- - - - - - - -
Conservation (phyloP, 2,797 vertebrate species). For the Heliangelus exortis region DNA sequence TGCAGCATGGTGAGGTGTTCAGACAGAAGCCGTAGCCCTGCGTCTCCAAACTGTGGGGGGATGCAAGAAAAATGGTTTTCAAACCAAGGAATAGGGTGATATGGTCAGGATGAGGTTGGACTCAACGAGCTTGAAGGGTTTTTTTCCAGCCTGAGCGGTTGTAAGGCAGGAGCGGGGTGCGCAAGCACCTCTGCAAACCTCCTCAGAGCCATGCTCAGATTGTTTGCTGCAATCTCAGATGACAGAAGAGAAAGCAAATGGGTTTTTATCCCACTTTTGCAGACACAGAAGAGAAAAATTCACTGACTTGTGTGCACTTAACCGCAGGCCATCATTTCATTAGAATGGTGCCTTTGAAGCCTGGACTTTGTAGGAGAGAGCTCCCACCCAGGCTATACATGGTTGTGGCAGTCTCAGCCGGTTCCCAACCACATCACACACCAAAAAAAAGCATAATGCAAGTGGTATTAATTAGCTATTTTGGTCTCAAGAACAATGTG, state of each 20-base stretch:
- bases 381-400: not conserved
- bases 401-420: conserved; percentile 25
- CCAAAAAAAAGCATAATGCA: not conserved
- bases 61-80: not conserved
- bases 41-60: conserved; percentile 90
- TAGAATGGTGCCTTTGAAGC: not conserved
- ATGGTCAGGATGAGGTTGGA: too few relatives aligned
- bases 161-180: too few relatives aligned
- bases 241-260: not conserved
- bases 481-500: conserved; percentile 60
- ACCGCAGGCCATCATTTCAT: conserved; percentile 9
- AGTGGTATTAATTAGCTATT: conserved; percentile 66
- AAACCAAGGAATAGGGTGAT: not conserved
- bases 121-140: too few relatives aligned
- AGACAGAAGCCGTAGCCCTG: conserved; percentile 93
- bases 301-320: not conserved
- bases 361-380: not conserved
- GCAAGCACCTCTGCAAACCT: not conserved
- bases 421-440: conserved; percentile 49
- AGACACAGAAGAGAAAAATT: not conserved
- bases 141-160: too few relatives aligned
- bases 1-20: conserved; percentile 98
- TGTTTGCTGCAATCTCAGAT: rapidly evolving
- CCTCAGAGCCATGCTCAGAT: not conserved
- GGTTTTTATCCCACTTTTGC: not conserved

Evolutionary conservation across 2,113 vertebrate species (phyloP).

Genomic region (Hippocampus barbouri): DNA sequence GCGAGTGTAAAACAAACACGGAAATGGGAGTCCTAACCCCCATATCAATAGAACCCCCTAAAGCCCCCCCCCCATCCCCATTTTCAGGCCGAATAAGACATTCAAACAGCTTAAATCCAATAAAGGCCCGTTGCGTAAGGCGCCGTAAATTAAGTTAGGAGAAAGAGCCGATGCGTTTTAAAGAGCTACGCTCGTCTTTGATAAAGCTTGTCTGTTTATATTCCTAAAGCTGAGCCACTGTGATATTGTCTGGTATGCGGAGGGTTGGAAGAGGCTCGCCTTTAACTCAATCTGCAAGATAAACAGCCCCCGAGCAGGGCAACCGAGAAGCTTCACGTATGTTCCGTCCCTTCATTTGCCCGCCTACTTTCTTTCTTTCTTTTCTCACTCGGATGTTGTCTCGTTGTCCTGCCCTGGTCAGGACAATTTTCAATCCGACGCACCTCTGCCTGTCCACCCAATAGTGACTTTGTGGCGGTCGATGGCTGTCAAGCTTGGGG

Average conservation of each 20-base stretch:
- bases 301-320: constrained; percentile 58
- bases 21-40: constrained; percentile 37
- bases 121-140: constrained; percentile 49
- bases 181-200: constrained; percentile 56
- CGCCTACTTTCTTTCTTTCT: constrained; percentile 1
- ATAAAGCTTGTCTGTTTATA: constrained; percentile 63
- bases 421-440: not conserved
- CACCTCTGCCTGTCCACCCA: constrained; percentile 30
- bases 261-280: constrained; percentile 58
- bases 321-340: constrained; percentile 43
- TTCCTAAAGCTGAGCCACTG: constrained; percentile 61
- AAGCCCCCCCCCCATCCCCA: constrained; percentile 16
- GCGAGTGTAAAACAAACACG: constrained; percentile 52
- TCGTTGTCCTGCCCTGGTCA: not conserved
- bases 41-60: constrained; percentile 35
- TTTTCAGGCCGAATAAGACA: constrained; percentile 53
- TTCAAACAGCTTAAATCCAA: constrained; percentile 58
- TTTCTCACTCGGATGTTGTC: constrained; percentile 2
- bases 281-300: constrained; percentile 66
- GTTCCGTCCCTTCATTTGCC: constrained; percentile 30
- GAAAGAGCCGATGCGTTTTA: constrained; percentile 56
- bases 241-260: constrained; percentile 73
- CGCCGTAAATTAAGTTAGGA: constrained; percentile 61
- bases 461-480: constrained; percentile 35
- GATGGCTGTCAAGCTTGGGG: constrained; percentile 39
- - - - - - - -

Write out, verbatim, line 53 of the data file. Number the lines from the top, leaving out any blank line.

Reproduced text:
- bases 461-480: constrained; percentile 35